Serlachius Museums are open 11:00–18:00, Tuesday to Sunday during the winter season 1 September–31 May, and 10:00–18:00, Monday to Sunday during the summer season, 1 June–31 August.

For further information, please contact:
Susanna Yläjärvi, Information Officer, Serlachius Museums, +358 (0) 50 560 0156,

Friday 27. October 2017

Jiri Geller’s exhibition FUCK THE WORLD! at the Serlachius Museums

Sculptor Jiri Geller finds his subjects in popular culture and combines them with new themes. At the Serlachius Museums on 28 October 2017 opens his exhibition FUCK THE WORLD!, whose works can be characterised as punk objects with their everlasting beauty.

Jiri Geller is interested in well-known, recognisable and visually tested images and symbols. Chosen figures, however, receive new roles in events that are coloured by unusual coincidences and comical encounters. At the same time, these frozen events momentarily hint at the transitory nature of everything.

An important feature of Geller’s art is US-derived customisation, which he applies in his unique way. Geller customises the familiar, recognisable popular visual catalogue and, based on it, makes new objects and images. By varying these elements, he dramatises new situations and encounters.

An astronaut’s greeting

Jiri Geller’s new subjects of interest are smileys and astronauts. Smileys he sees even as a new global form of folk art. Space, on the other hand, has been part of Geller’s catalogue from the very beginning. It is a spiritual space of escape or a possible alternative to this planet and its growing problems. The exhibition's title work FUCK THE WORLD! shows a natural-size astronaut waving his hand in greeting, but who leaves the viewer wondering whether it is about entering or exiting.

Rock music, related attitudes and philosophy are subjects that interest Geller. As a performer of rock music himself, he is deeply familiar with the comic strips, graphic art and underground publications associated with it.

“He experiences something of the immediacy and seductiveness of rock music in neon colours, which he has been using in recent years. According to Geller, neon colours create a distinctive, anarchist state of mind and make the works look better than reality,” explains the curator of the exhibition, Maaretta Jaukkuri.

A moment of bliss that lasts forever

Jiri Geller (b. 1970) is a silversmith by education, but he combines in his works both craftsmanship and digital techniques and production methods. Central to Geller’s art is making objects so beautiful that they, in his own words, produce “a moment of bliss that lasts forever”.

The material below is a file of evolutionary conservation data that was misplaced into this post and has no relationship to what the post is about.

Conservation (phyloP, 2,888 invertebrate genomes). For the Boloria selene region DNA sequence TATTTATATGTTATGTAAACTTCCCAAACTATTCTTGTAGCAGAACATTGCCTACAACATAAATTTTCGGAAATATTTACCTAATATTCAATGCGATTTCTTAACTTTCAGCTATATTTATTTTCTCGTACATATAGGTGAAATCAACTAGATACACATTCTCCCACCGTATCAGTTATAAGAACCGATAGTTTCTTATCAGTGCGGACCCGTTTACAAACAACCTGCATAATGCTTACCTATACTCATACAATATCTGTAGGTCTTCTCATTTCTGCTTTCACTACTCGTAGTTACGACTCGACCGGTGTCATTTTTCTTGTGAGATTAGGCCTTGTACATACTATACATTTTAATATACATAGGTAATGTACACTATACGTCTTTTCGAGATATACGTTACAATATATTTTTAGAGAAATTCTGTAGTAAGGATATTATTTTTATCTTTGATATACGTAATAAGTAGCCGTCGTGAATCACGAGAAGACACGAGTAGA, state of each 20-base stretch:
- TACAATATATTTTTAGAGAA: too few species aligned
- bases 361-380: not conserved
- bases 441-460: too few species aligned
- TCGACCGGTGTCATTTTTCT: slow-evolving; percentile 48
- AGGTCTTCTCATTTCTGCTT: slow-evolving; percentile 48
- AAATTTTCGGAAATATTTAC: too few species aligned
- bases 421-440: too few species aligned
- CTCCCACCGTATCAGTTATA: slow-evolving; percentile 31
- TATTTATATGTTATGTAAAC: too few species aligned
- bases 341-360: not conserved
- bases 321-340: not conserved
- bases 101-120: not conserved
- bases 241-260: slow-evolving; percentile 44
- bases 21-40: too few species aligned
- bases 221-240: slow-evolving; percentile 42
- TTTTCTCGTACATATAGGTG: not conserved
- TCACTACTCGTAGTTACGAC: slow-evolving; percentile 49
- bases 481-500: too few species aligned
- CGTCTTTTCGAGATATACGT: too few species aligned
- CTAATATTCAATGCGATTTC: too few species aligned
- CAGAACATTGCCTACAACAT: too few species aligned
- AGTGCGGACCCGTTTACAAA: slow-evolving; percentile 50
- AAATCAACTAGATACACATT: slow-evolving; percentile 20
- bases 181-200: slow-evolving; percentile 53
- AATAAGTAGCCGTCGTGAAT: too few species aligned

Geller was one of the founder members of the ROR (Revolutions on Request) group of artists, and he belonged to the group from 1997 to 2008. The group brought a whole new kind of energy and edge into the field of art in Finland, and they also exhibited internationally, for example at Manifesta in Frankfurt am Main 2002, the Venice Biennale 2003 and the Mori Art Museum in Tokyo 2005.

FUCK THE WORLD! is open from 28 October 2017 to 22 April 2018.

The Serlachius Museums are open in the winter season, 1 September–31 May, from Tuesday to Sunday 11 am–6 pm, Mondays closed.

For further information please contact:
Susanna Yläjärvi, Information Officer of Serlachius Museums, +358 (0)50 560 0156,


Tuesday 26. September 2017

Elina Brotherus at the Serlachius Museums

Exhibition Playground from June 15th 2018 to January 6th 2019.

Serlachius Museums has announced today a major contemporary photography exhibition for their season 2018: Playground by Elina Brotherus.

Playground focuses on Brotherus’ newest works since 2016. It includes both photographs and short videos. The exhibition is a larger version of her solo show currently displayed at The Centre national d’art et de culture Georges Pompidou in Paris. The Pompidou Centre exhibition as well as the accompanying book, Règle du jeu, are the result of her winning the prestigious Carte blanche PMU 2017 prize.

As a starting point for her new works, Brotherus uses Fluxus event scores from the 1960’s and other instructions that artists have written to explain how a piece can be made. After 20 years of self-representation, with these performative, absurd and playful works Brotherus turns a new page in her production. The works presented in Playground have not been previously shown in Finland. The exhibition is curated by Dr Susan Bright.